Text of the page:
Vital work to save an historic rail station threatened by neglect has been praised by award judges.
When engineers began the careful process of trying to restore Tynemouth Metro station’s Grade II listed cast iron roof, they found it had suffered major corrosion and cracking from 130 years of exposure to the elements.
But following the £3.68m, year-long project – which has already garnered an armful of trophies – the work is now up against major global schemes in two categories of The Structural Awards 2013.
The roof of the station dated from 1881 and required a specially-engineered solution to save it.
Engineered by London-based Ramboll, which has previously worked on major projects including the refurbishment of the BBC’s Broadcasting House, the scheme has now been shortlisted for both the Structural Heritage and Sustainability awards – pitting it against work such as the restoration of the Cutty Sark.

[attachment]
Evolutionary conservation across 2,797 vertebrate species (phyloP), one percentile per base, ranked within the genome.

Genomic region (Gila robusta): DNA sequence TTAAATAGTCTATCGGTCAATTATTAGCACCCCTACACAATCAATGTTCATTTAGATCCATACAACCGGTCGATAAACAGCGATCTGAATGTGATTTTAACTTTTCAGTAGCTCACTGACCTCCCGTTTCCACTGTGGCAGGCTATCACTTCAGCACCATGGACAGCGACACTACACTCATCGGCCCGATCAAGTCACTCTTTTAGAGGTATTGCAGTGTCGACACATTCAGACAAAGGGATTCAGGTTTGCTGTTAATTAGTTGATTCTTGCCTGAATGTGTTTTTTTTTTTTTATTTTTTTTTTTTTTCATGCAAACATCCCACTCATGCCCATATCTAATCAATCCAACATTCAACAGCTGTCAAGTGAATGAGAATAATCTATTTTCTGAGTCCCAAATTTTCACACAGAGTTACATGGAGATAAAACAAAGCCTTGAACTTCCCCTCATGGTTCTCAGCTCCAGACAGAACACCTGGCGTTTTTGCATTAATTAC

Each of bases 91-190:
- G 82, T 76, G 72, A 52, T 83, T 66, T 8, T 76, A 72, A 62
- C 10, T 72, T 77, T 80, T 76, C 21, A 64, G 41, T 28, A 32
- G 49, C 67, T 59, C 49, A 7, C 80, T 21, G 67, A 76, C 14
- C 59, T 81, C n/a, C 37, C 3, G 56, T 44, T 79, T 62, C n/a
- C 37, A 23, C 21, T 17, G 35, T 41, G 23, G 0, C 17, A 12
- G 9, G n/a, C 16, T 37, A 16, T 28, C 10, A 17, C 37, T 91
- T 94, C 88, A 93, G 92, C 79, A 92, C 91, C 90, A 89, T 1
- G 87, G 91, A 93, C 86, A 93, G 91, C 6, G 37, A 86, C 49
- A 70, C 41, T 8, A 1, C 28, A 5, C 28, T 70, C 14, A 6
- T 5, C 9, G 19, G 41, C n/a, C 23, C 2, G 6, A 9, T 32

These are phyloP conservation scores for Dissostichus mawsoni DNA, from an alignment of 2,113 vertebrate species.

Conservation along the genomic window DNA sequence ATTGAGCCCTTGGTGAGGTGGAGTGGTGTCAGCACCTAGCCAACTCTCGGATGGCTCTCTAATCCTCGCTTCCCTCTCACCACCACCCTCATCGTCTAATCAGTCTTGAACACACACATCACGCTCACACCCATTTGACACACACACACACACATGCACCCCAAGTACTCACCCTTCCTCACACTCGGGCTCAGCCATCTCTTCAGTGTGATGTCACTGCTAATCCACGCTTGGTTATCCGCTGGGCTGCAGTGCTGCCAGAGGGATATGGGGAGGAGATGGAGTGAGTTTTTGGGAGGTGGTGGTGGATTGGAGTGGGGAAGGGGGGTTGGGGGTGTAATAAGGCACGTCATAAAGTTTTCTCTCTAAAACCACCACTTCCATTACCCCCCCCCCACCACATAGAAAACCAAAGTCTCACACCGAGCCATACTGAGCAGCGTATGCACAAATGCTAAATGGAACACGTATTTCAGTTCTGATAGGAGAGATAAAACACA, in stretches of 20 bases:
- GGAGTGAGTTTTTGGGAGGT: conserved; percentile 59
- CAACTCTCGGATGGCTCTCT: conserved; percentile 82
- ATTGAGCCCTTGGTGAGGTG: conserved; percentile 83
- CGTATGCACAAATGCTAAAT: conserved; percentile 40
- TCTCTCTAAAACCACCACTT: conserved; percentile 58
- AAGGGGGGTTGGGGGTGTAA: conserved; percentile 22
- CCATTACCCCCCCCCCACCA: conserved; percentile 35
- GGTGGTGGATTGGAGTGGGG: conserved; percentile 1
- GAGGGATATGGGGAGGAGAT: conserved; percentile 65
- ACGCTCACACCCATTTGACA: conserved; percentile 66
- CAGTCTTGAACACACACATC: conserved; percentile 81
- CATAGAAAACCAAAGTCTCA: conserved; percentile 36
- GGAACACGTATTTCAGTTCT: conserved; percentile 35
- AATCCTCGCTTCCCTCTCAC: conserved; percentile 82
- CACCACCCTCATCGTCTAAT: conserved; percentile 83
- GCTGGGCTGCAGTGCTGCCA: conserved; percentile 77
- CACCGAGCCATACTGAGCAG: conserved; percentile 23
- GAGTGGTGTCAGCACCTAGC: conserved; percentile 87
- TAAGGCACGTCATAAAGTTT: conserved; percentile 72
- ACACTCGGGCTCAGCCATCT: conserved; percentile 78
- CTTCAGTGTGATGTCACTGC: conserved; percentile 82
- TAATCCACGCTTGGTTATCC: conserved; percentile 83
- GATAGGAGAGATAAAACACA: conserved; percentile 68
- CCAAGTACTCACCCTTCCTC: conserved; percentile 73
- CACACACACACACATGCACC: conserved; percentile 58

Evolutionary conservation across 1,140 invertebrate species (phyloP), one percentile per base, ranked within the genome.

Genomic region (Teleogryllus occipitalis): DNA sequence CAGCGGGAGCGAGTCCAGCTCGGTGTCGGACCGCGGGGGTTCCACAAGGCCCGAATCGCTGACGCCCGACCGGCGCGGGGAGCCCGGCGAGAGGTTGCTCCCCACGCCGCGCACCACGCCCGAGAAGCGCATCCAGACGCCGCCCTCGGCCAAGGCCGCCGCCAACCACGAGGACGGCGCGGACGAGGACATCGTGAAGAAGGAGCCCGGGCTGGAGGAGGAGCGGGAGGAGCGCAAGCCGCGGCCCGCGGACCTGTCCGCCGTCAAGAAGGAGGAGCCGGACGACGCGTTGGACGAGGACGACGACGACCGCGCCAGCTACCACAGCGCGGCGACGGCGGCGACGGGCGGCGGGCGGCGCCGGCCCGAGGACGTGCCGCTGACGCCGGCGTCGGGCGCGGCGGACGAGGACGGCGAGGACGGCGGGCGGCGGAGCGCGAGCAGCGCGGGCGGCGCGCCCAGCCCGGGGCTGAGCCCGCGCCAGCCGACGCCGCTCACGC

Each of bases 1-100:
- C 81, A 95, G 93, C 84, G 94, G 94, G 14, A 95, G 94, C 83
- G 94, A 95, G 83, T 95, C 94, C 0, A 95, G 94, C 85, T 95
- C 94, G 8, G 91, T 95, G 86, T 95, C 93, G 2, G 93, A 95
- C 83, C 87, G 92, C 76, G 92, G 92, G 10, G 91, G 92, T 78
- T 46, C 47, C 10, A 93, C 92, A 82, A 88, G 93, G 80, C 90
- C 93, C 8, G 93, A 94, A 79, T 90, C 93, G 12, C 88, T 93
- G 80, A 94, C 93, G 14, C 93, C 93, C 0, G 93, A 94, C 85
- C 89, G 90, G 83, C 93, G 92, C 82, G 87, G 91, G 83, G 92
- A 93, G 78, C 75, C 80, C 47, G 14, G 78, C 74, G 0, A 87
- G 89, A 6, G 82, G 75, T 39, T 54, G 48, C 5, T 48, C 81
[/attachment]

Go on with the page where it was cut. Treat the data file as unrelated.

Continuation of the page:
But YK Cheng, president of The Institution of Structural Engineers, said the work of engineers often goes unrecognised. “Structural engineers make an absolutely vital contribution ensuring that our urban environments are safe and secure,” he said
“The Institution of Structural Engineers holds The Structural Awards each year to showcase the variety of challenging environments in which engineers work and the complex structures they help to raise.”
Judges said Tynemouth Station was to be commended.
“The strategy adopted to save this structure reduced the impact to the existing fabric, and by working in sections rather than replacing entire lengths of original ironwork, the restoration work was kept to an absolute minimum.
“All in all, this was a beautifully sensitive retention project.”
A spokesperson for North Tyneside Council said: “It is always good to see projects delivered through a partnership with the community recognised and Tynemouth Station restoration is a real testament to that.
“This project is a tremendous example of skilful engineering to protect our heritage for the continued enjoyment of the community for generations to come.”